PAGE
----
More public education on responsible gaming needed: counselling centres
Centres which provide counselling for those with gambling problems welcomed the government's move to have more safeguards in place but added that more public education is still needed.
SINGAPORE: Centres which provide counselling for those with gambling problems welcomed the government's move to have more safeguards in place but added that more public education is still needed.
Since last year, One Hope Centre has been seeing more problem gamblers seeking help. While it welcomed the government's plans to expand casino exclusions to protect those in the lower-income group, it cautioned that that such measures can only go so far.
Mr Chan Boon Huat, who is the Head of Volunteer Management & Programmes at One Hope Centre, said: "The problem of addiction really starts from the heart of the person. If the drive is there, the person will still go back even if you have external measure to try to restrain the person. That is why you hear cases of people going to the casino despite having been served by exclusion order. They will find very creative ways to go in."
Tanjong Pagar Family Service Centre's senior counsellor Charles Lee, said: "With all the public education going on in regards to gambling addiction, more people are realising that they need help, especially those from aged 18 to the twenties. We are seeing more of this group of people coming in."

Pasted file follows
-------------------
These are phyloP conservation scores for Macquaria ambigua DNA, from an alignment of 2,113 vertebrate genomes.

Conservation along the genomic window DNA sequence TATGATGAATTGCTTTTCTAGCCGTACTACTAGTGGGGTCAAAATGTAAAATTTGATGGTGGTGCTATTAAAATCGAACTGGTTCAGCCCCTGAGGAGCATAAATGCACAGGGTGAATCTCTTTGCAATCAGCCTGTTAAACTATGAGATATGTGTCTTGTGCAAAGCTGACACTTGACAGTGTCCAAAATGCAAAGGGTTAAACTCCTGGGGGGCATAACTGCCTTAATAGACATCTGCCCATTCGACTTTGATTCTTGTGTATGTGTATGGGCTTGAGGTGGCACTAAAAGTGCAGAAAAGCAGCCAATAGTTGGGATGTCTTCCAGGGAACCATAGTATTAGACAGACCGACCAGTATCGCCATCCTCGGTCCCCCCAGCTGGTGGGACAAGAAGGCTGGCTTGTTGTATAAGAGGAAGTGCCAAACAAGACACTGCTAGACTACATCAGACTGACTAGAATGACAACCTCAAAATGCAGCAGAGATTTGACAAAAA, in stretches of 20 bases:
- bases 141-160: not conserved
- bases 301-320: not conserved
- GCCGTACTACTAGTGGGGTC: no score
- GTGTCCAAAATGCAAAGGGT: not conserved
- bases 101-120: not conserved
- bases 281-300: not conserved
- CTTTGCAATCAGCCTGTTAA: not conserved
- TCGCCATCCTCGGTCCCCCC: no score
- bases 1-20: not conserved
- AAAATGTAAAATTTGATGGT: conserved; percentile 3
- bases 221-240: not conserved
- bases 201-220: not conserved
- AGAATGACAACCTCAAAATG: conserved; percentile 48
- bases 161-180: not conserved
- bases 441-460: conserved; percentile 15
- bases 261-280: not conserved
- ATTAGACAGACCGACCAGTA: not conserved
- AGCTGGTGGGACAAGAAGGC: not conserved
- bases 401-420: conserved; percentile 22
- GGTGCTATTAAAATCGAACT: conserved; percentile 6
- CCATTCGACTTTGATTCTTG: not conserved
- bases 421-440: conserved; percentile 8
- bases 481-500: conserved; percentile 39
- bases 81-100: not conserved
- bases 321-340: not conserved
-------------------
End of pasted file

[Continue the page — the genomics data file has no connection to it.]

Besides casinos, counsellors said that online gambling is of growing concern especially amongst the youth. That is because they are tech-savvy and able to access gambling sites be it through their smartphone or through social networking sites.
Some suggest targeting the youth in schools.
Mr Chan said: "I think if done correctly, it could go a long way in educating the minds of the young to discourage them from gambling."
But one MP wants more drastic measures.
Deputy Chairman of the Government Parliamentary Committee for Community Development, Youth & Sports, Denise Phua, suggested raising the casino entry fee so that gamblers will be deterred.
She also wants to reduce the number of casinos.
Ms Phua said: "In the longer term, we have to make sure that we have the resolve not to set up a third casino and better still, to consider reducing the number of casinos from two to one or nil after the arrangements have expired with the current casinos.
"I believe that all that glitters is not gold. One of the good things that came out from the casino venture is excellent tourism products such as Resorts World and Marina Bay Sands' excellent convention centres. What we need to do during this time is to make full use of this period to learn as much as we can on how to develop excellent tourism products like theme parks and convention services to become an excellent regional hub for such services."
Meanwhile, both Marina Bay Sands and Resorts World Sentosa welcomed the government's initiatives.
They said they will work closely with the government and the National Council on Problem Gambling to promote responsible gaming.